Sweden is Buying Garbage from European Neighbours

Sweden is buying waste from Norway and even Germany to run their incineration energy plants.

Autor*in Ajay Pal Singh Chabba -, 01.01.15

Sweden is buying waste from Norway and even Germany to run their incineration energy plants.

Waste is a much-needed fuel for Sweden right now, something they seemingly don’t produce enough of, leaving them with no other solution than buying waste from neighbouring Norway. This Scandinavian nation, with population over 9.5 million people, powers and heats around 2,50,000 homes from the incineration plants using waste as a fuel.

Sweden recycles over 99 percent of its total waste in one way or the other and less than even 1 percent makes it to landfill. Sweden has been incredibly successful with its recycling programme while about almost half of all household waste is burnt and turned turned into energy through the incineration plants. Even though this is quite an achievement, it has been an issue of concern for the plant owners in Sweden. The country’s citizens are not generating enough burnable waste to run the incineration plants, resulting in the import of 800,000 tonnes of refuse annually from Norway to keep the plants running as the country’s incineration capacity amazingly is more than then the country’s waste generation capacity (I wish this could ever be the case with my home country, India ).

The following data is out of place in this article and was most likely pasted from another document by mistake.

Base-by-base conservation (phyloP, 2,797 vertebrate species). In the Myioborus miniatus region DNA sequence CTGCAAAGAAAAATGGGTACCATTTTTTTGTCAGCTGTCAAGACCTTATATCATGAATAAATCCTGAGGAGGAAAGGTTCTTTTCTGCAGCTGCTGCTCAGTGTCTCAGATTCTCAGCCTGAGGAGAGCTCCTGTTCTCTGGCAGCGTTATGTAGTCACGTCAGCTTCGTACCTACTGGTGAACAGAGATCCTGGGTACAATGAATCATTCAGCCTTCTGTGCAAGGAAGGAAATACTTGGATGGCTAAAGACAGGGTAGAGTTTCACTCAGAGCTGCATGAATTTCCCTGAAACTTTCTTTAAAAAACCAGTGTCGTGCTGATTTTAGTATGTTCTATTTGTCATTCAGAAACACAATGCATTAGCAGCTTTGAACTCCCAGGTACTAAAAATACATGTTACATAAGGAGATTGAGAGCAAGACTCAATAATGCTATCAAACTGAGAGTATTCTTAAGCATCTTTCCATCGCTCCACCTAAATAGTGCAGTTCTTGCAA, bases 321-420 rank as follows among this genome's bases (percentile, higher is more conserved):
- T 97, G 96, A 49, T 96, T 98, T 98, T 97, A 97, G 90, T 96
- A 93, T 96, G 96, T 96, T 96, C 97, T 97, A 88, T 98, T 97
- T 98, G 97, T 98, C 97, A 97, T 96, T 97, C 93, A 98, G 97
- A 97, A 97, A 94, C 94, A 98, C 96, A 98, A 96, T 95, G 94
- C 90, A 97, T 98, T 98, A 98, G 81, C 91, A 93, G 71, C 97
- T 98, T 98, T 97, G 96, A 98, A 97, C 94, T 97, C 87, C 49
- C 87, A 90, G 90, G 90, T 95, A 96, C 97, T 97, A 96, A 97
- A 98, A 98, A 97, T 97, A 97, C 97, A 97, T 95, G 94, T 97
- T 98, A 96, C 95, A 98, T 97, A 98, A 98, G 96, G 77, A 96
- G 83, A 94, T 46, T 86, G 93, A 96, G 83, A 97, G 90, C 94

Sweden benefits in more ways than one from this deal, mnn.com states: “Norway actually pays Sweden to take its excess waste, Sweden burns it for heat and electricity, and the ashes remaining from the incineration process, filled with highly polluting dioxins, are returned back to Norway and landfilled.”
Here are a few more facts for your information about Sweden’s waste-into-energy initiative:

  • In 2012, 2,270,000 tonnes of household waste was burnt, and that way turned into energy.
  • The first incineration plant was set up in Stockholm in 1904.
  • The 32 plants in Sweden today produce heat for 810,000 households and electricity for 250,000 private houses.
  • Heavy metal emissions have been reduced by 99 percent since 1985, even though Sweden emits three times more waste today.

Check out the audio from the Public Radio International (link attached below) to hear what senior advisor for the Swedish Environmental Protection Agency, Ms. Catarina Ostland has to say about about the country’s future plans.

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